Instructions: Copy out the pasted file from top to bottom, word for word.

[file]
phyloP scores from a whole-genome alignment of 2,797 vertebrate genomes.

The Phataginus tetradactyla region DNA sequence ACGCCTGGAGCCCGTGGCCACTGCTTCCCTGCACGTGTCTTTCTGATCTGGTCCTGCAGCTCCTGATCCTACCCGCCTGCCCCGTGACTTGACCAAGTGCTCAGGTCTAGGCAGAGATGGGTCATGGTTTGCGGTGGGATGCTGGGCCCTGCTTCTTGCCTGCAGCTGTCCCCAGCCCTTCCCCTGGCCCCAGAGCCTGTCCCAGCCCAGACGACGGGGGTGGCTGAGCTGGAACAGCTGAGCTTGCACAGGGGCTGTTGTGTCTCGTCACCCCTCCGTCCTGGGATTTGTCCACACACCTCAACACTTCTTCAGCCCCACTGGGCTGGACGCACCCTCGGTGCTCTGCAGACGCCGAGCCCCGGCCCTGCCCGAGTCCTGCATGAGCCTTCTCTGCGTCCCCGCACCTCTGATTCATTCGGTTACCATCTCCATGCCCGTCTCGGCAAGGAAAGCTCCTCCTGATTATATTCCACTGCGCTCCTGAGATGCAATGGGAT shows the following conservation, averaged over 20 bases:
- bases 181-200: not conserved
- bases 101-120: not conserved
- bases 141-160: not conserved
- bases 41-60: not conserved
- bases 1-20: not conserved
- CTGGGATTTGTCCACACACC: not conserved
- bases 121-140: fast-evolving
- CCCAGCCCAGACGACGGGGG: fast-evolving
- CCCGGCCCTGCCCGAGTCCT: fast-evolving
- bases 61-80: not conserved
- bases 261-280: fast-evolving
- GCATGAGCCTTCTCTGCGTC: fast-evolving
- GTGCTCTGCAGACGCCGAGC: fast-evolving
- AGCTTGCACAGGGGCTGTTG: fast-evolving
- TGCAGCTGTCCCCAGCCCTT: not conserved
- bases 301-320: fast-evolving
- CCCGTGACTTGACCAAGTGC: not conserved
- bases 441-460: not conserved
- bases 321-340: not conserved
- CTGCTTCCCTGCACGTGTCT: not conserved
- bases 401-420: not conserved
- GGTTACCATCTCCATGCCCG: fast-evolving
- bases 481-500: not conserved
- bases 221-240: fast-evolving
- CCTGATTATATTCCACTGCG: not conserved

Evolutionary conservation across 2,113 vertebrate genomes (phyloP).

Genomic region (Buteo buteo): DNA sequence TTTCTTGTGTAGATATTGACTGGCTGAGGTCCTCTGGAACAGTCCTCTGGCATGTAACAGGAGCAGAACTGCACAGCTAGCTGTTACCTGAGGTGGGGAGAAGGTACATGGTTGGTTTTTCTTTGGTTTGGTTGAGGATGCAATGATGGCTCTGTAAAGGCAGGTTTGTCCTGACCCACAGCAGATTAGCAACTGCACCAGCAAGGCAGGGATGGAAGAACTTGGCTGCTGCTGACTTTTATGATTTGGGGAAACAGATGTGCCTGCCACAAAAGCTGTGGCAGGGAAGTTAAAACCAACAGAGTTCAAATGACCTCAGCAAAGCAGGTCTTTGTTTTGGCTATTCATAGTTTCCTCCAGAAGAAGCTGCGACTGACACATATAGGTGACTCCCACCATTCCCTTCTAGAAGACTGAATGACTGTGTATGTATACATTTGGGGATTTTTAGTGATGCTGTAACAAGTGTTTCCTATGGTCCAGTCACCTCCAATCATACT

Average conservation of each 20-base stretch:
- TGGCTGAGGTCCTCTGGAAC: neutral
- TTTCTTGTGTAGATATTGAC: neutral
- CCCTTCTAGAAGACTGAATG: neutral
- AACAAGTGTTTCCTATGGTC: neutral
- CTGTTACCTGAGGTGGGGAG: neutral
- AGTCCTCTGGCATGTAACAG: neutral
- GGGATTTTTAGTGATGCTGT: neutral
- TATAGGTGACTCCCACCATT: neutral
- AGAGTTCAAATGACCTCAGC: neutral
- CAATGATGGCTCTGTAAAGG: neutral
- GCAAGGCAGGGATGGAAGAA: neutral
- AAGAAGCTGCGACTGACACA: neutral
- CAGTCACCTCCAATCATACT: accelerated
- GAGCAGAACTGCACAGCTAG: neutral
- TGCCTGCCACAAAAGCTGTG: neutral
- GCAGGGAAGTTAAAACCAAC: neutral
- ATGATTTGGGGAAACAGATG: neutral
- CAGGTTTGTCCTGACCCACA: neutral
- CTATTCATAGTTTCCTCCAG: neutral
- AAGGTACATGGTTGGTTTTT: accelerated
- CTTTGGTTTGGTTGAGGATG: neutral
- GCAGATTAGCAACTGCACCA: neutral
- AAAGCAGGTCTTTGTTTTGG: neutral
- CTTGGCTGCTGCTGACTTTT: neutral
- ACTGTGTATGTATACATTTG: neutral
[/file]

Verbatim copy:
phyloP scores from a whole-genome alignment of 2,797 vertebrate genomes.

The Phataginus tetradactyla region DNA sequence ACGCCTGGAGCCCGTGGCCACTGCTTCCCTGCACGTGTCTTTCTGATCTGGTCCTGCAGCTCCTGATCCTACCCGCCTGCCCCGTGACTTGACCAAGTGCTCAGGTCTAGGCAGAGATGGGTCATGGTTTGCGGTGGGATGCTGGGCCCTGCTTCTTGCCTGCAGCTGTCCCCAGCCCTTCCCCTGGCCCCAGAGCCTGTCCCAGCCCAGACGACGGGGGTGGCTGAGCTGGAACAGCTGAGCTTGCACAGGGGCTGTTGTGTCTCGTCACCCCTCCGTCCTGGGATTTGTCCACACACCTCAACACTTCTTCAGCCCCACTGGGCTGGACGCACCCTCGGTGCTCTGCAGACGCCGAGCCCCGGCCCTGCCCGAGTCCTGCATGAGCCTTCTCTGCGTCCCCGCACCTCTGATTCATTCGGTTACCATCTCCATGCCCGTCTCGGCAAGGAAAGCTCCTCCTGATTATATTCCACTGCGCTCCTGAGATGCAATGGGAT shows the following conservation, averaged over 20 bases:
- bases 181-200: not conserved
- bases 101-120: not conserved
- bases 141-160: not conserved
- bases 41-60: not conserved
- bases 1-20: not conserved
- CTGGGATTTGTCCACACACC: not conserved
- bases 121-140: fast-evolving
- CCCAGCCCAGACGACGGGGG: fast-evolving
- CCCGGCCCTGCCCGAGTCCT: fast-evolving
- bases 61-80: not conserved
- bases 261-280: fast-evolving
- GCATGAGCCTTCTCTGCGTC: fast-evolving
- GTGCTCTGCAGACGCCGAGC: fast-evolving
- AGCTTGCACAGGGGCTGTTG: fast-evolving
- TGCAGCTGTCCCCAGCCCTT: not conserved
- bases 301-320: fast-evolving
- CCCGTGACTTGACCAAGTGC: not conserved
- bases 441-460: not conserved
- bases 321-340: not conserved
- CTGCTTCCCTGCACGTGTCT: not conserved
- bases 401-420: not conserved
- GGTTACCATCTCCATGCCCG: fast-evolving
- bases 481-500: not conserved
- bases 221-240: fast-evolving
- CCTGATTATATTCCACTGCG: not conserved

Evolutionary conservation across 2,113 vertebrate genomes (phyloP).

Genomic region (Buteo buteo): DNA sequence TTTCTTGTGTAGATATTGACTGGCTGAGGTCCTCTGGAACAGTCCTCTGGCATGTAACAGGAGCAGAACTGCACAGCTAGCTGTTACCTGAGGTGGGGAGAAGGTACATGGTTGGTTTTTCTTTGGTTTGGTTGAGGATGCAATGATGGCTCTGTAAAGGCAGGTTTGTCCTGACCCACAGCAGATTAGCAACTGCACCAGCAAGGCAGGGATGGAAGAACTTGGCTGCTGCTGACTTTTATGATTTGGGGAAACAGATGTGCCTGCCACAAAAGCTGTGGCAGGGAAGTTAAAACCAACAGAGTTCAAATGACCTCAGCAAAGCAGGTCTTTGTTTTGGCTATTCATAGTTTCCTCCAGAAGAAGCTGCGACTGACACATATAGGTGACTCCCACCATTCCCTTCTAGAAGACTGAATGACTGTGTATGTATACATTTGGGGATTTTTAGTGATGCTGTAACAAGTGTTTCCTATGGTCCAGTCACCTCCAATCATACT

Average conservation of each 20-base stretch:
- TGGCTGAGGTCCTCTGGAAC: neutral
- TTTCTTGTGTAGATATTGAC: neutral
- CCCTTCTAGAAGACTGAATG: neutral
- AACAAGTGTTTCCTATGGTC: neutral
- CTGTTACCTGAGGTGGGGAG: neutral
- AGTCCTCTGGCATGTAACAG: neutral
- GGGATTTTTAGTGATGCTGT: neutral
- TATAGGTGACTCCCACCATT: neutral
- AGAGTTCAAATGACCTCAGC: neutral
- CAATGATGGCTCTGTAAAGG: neutral
- GCAAGGCAGGGATGGAAGAA: neutral
- AAGAAGCTGCGACTGACACA: neutral
- CAGTCACCTCCAATCATACT: accelerated
- GAGCAGAACTGCACAGCTAG: neutral
- TGCCTGCCACAAAAGCTGTG: neutral
- GCAGGGAAGTTAAAACCAAC: neutral
- ATGATTTGGGGAAACAGATG: neutral
- CAGGTTTGTCCTGACCCACA: neutral
- CTATTCATAGTTTCCTCCAG: neutral
- AAGGTACATGGTTGGTTTTT: accelerated
- CTTTGGTTTGGTTGAGGATG: neutral
- GCAGATTAGCAACTGCACCA: neutral
- AAAGCAGGTCTTTGTTTTGG: neutral
- CTTGGCTGCTGCTGACTTTT: neutral
- ACTGTGTATGTATACATTTG: neutral